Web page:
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At the Buchenwald Gate

Neil MacGregor visits Buchenwald, one of the earliest and largest concentration camps. Producer Paul Kobrak.
10/31/201414 minutes, 6 seconds
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Purging the Degenerate

Neil MacGregor examines how the Nazis attacked art they viewed as 'entartet' - degenerate. He charts how Goebbels, Hitler's propaganda minister, led a process designed to purify all German culture, including books, music, paintings and pottery. The programme focuses on a vase created by Grete Marks, with an evident debt to Chinese ceramics, and a loose brush-splashed glaze suggestive of modernist painting. Goebbels condemned this vase in his newspaper Der Angriff - The Attack. Grete Marks, who was Jewish and had trained at the Bauhaus, left Germany for England. Producer Paul Kobrak.
10/30/201414 minutes
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Money in Crisis

Neil MacGregor examines the emergency money - Notgeld - created during World War One and its aftermath. Small denomination coins began to disappear because their metal was worth more than their face value. People hoarded them or melted them down. Paper notes replaced coins, but as cities produced their own money, there was also currency made from porcelain, linen, silk, leather, wood, coal, cotton and playing cards. He also focuses on the crisis of hyperinflation in the early 1920s. At its peak, prices doubled every three and a half days, and in 1923 a 500 million mark note might buy a loaf of bread. Producer Paul Kobrak.
10/29/201413 minutes, 59 seconds
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Kathe Kollwitz: Suffering Witness

Neil MacGregor focuses on the art of Käthe Kollwitz (1867-1945), who expresses the loss and suffering of war, especially after the death of her younger son Peter at the front in 1914. Neil MacGregor argues that she is one of the greatest German artists. Like no other artist of the time, Kollwitz gave voice to the overwhelming sense of personal loss felt by ordinary Germans - the loss of a whole generation, the loss of political stability and of individual dignity. Producer Paul Kobrak.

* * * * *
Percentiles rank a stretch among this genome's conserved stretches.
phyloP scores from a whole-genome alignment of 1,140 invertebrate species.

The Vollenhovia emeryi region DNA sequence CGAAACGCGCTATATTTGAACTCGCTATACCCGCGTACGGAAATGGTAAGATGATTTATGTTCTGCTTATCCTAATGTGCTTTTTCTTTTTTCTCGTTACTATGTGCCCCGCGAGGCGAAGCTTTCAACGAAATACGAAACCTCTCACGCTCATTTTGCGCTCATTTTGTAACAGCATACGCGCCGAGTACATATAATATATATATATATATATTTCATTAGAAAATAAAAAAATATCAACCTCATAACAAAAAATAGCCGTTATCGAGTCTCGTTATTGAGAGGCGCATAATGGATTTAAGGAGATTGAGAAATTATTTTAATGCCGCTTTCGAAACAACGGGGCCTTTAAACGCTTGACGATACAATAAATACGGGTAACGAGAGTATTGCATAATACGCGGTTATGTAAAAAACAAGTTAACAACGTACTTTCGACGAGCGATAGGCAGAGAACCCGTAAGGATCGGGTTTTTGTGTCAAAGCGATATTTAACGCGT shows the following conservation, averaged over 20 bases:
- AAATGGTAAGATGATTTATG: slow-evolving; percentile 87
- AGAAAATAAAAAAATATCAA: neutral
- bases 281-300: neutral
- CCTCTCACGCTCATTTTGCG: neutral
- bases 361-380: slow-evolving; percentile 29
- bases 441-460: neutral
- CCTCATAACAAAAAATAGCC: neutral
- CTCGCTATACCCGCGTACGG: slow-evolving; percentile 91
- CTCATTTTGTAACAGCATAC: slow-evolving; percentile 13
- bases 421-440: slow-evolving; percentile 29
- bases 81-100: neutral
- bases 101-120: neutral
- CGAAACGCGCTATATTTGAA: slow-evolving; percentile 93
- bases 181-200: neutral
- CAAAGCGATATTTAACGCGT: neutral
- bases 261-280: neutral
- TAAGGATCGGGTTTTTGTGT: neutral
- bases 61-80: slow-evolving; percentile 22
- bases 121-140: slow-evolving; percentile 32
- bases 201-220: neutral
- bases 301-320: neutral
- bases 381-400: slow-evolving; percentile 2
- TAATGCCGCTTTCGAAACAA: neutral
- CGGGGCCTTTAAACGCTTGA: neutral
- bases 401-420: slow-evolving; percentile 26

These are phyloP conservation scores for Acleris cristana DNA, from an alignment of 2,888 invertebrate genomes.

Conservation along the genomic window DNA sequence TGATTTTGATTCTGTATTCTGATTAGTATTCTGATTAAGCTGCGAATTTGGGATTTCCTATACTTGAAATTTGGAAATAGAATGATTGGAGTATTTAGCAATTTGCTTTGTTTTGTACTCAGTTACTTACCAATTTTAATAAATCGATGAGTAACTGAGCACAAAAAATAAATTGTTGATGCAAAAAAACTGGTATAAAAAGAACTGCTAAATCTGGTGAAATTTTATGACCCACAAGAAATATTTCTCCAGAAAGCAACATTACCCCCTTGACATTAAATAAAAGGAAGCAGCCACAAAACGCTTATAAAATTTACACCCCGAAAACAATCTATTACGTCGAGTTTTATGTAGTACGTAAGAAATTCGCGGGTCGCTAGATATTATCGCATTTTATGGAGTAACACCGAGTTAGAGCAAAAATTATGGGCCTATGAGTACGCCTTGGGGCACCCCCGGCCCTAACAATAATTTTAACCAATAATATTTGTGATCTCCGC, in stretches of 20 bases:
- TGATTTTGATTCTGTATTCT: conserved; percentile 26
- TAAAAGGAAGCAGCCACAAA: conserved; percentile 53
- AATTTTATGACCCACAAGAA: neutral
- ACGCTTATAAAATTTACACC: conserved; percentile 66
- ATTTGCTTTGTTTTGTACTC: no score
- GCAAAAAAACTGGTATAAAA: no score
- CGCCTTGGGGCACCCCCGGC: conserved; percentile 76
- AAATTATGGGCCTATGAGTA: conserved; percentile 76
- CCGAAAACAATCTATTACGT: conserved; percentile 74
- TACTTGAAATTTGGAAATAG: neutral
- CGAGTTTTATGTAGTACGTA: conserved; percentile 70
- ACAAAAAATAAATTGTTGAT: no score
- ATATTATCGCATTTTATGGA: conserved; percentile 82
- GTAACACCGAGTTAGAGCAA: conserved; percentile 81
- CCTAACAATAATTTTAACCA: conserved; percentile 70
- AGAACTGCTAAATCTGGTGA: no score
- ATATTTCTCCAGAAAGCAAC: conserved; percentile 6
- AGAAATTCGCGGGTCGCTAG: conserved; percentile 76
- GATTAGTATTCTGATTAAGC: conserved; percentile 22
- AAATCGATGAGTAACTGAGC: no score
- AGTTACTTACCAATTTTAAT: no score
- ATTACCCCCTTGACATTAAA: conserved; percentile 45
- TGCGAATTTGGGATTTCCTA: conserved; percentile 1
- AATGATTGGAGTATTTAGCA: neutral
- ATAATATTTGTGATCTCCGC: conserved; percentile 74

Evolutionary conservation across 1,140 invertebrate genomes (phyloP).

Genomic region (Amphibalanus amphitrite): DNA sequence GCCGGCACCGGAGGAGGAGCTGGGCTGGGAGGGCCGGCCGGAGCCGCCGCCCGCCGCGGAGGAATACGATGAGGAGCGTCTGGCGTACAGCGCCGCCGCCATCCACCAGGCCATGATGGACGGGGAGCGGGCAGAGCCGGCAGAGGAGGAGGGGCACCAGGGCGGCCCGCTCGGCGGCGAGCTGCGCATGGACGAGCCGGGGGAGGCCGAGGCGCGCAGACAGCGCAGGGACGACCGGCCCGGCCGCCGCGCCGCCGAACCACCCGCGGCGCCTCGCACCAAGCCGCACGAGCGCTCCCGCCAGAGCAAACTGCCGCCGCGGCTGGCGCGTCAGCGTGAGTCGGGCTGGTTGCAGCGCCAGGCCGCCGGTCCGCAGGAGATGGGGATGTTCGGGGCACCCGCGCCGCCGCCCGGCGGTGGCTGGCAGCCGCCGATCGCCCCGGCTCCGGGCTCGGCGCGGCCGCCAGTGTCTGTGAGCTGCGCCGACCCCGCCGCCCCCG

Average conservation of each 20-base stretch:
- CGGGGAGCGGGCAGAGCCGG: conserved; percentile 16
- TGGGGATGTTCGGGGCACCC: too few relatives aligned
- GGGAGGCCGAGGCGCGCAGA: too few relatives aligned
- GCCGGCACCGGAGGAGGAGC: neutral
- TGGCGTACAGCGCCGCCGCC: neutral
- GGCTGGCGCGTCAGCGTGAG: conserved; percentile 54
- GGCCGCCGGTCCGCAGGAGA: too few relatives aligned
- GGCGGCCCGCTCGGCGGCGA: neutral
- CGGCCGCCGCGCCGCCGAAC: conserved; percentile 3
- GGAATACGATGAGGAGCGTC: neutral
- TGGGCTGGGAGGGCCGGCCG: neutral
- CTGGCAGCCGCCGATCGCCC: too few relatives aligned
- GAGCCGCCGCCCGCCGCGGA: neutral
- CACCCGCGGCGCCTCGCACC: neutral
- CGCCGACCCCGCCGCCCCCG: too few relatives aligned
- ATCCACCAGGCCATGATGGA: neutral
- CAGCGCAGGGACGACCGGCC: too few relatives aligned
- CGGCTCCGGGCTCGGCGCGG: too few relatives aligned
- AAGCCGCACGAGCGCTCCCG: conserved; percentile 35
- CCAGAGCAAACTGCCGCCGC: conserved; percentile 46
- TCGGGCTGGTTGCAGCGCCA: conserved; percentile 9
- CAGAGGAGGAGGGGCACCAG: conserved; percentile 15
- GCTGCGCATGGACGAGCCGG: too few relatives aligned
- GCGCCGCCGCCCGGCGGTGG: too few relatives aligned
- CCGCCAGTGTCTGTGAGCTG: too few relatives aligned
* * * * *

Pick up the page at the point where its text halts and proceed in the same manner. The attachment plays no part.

10/28/201414 minutes, 1 second
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Bismarck the Blacksmith

Neil MacGregor charts the career of Otto von Bismarck (1815-98), known as the Iron Chancellor: he argued that the great questions of the day should be decided by 'iron and blood'. Bismarck was disliked and feared by foreigners, and reviled by liberals at home for his authoritarianism, but among many sections of the German population, he was a hero. At his death, monuments were erected across the whole country by public subscription, but Bismarck could also be brought into your own home. Small statues of Bismarck came in many guises, but few are more striking than the little bronze and plaster figure belonging to the German Historical Museum in Berlin, showing Bismarck the Blacksmith. Bald-headed, sleeves rolled up, wearing a leather apron and wielding his hammer, the middle-aged Bismarck is at his forge, the trusty village blacksmith. Producer Paul Kobrak.